6:14 AM Nov 10, 1994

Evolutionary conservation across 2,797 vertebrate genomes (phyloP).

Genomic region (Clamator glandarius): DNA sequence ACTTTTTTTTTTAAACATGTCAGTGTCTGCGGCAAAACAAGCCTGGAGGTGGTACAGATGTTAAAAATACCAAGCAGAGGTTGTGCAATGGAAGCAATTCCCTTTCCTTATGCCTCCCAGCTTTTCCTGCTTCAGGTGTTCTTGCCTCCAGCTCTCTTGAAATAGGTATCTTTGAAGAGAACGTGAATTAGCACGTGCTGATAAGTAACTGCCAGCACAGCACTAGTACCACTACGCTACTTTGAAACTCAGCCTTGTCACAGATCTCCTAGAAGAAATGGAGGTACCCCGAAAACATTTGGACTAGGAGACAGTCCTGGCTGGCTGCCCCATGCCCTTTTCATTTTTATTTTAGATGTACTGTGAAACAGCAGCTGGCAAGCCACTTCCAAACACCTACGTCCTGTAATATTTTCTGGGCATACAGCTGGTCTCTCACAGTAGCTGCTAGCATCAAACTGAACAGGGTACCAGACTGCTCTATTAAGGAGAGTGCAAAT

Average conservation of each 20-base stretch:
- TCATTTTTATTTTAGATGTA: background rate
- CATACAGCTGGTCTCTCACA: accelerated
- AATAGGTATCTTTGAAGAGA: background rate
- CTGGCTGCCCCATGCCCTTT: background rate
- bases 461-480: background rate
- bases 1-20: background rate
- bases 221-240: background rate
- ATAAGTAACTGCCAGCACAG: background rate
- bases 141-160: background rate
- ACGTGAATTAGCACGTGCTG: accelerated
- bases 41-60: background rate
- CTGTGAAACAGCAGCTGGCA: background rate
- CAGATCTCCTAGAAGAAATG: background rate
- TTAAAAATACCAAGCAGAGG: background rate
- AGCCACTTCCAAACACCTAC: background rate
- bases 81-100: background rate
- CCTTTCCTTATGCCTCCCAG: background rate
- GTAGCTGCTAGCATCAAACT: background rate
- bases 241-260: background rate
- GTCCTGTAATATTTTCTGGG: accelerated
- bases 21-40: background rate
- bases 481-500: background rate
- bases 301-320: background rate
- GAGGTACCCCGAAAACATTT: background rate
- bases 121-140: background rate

JEOPARDY WARNING IF US DELAYS ON WTOGeneva 10 Nov (Chakravarthi Raghavan) -- GATT Director-General Peter Sutherland warned Thursday that if the US Congress puts off for whatever reason the ratification of the Marrakesh accords, it may put in jeopardy the entire package. At a press conference to release the GATT study of gains from the Round, Sutherland said it was not an option for Washington to put off action in Congress on the implementation package. The Congress has been summoned to meet in a lame-duck session and vote on the bills on 29 November and 2 December. But in the wake of the stunning defeat of the democratic party, and the Republicans gaining control of both Houses, there have been reports that the Republicans might put off the adoption to the New Year to gain credit for themselves. "This is not an option," Sutherland said. "It will threaten the entire outcome of the Round. "There is no country in the world where the ratification is an issue of substance in any on-going debate. It would be inconceivable that a country (like the US) which has gained so much of the Round should strike a mortal blow to the system by putting off this debate and vote in the Congress." This would send shock signals to other countries, business communities and damage the trading system. None of the other major partners had any substantial problems. The EU had a procedural problem, important within the Community, but not one that the EU would allow to come in the way of ratification and bringing into force the WTO on 1 January. "Without the US, the major trading partner for a large number of countries, there would be no WTO. If the US fails to ratify there will be no WTO nor can you go back to the previous situation. The whole multilateral trading system will be extremely, seriously and mortally damaged." There have been some suggestions and reports from Washington that some procedural ways could be found to get the vote into the new Congress. Sutherland's remarks seemed aimed against this. Some Washington observers believe that if the Republicans controlling the Congress decide to garner credit, they might find a way of quickly ensuring fast-track treatment for the Uruguay Round package even in the New Congress and voting it in. But others warn that if a vote is not taken in the present Congress, the implementing legislation would no longer be amenable to fast-track treatment, and in the new Congress could be subject to line-by-line changes.